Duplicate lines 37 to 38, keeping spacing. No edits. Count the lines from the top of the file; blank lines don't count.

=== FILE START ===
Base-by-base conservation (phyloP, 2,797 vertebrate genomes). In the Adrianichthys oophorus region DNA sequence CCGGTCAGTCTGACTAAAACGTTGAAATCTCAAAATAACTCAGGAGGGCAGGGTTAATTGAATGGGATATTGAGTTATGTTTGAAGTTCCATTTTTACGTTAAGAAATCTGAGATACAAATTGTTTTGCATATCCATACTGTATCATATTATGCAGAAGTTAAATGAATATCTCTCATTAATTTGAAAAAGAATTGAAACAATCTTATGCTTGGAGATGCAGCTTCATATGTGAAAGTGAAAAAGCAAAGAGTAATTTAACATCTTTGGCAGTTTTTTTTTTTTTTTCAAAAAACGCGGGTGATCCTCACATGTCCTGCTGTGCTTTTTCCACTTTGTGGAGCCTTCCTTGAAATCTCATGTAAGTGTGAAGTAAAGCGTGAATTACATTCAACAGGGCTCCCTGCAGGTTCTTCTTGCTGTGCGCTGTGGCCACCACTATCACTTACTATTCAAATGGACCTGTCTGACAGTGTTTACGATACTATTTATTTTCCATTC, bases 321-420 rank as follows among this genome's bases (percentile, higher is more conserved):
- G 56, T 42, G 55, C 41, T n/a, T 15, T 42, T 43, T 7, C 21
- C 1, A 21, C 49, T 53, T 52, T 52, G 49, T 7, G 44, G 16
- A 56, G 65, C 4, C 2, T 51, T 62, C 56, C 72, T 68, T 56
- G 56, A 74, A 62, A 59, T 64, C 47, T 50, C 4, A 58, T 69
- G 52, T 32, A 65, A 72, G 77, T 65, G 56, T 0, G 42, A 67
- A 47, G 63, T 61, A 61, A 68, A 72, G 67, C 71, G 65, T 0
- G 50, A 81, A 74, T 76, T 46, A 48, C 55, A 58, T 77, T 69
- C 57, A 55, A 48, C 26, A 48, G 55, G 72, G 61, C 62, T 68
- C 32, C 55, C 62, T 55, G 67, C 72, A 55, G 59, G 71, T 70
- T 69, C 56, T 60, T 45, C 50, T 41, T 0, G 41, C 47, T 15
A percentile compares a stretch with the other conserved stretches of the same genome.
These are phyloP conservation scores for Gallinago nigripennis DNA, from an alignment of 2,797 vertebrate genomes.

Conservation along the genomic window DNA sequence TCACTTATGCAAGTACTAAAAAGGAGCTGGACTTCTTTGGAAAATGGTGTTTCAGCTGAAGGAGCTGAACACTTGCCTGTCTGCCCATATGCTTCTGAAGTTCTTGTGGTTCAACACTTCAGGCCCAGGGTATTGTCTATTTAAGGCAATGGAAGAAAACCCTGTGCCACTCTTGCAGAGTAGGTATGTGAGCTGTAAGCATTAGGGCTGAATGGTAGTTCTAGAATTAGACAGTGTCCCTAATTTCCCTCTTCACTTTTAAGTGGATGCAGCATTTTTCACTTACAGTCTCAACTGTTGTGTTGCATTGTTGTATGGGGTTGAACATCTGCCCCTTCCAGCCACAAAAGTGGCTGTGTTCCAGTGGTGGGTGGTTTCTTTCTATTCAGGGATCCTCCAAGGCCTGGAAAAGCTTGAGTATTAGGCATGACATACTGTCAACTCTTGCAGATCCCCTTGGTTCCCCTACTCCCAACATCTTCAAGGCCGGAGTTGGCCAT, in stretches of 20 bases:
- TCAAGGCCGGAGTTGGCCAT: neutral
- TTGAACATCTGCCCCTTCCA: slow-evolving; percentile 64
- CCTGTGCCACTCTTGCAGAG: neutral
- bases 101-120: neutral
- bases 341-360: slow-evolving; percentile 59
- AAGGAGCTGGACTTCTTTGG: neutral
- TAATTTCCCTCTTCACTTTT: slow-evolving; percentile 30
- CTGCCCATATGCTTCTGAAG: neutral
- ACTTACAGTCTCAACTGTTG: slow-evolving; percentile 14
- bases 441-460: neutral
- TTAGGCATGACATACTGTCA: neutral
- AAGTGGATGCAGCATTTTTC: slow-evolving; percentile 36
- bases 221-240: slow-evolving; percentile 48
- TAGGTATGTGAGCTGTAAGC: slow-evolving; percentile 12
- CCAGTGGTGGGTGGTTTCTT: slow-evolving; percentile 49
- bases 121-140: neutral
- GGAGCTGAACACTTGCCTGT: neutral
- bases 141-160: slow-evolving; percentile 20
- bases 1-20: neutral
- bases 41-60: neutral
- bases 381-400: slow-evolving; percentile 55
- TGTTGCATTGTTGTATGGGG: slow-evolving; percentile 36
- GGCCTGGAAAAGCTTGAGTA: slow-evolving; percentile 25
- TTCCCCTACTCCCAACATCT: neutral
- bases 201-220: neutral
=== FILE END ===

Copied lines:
- GGCCTGGAAAAGCTTGAGTA: slow-evolving; percentile 25
- TTCCCCTACTCCCAACATCT: neutral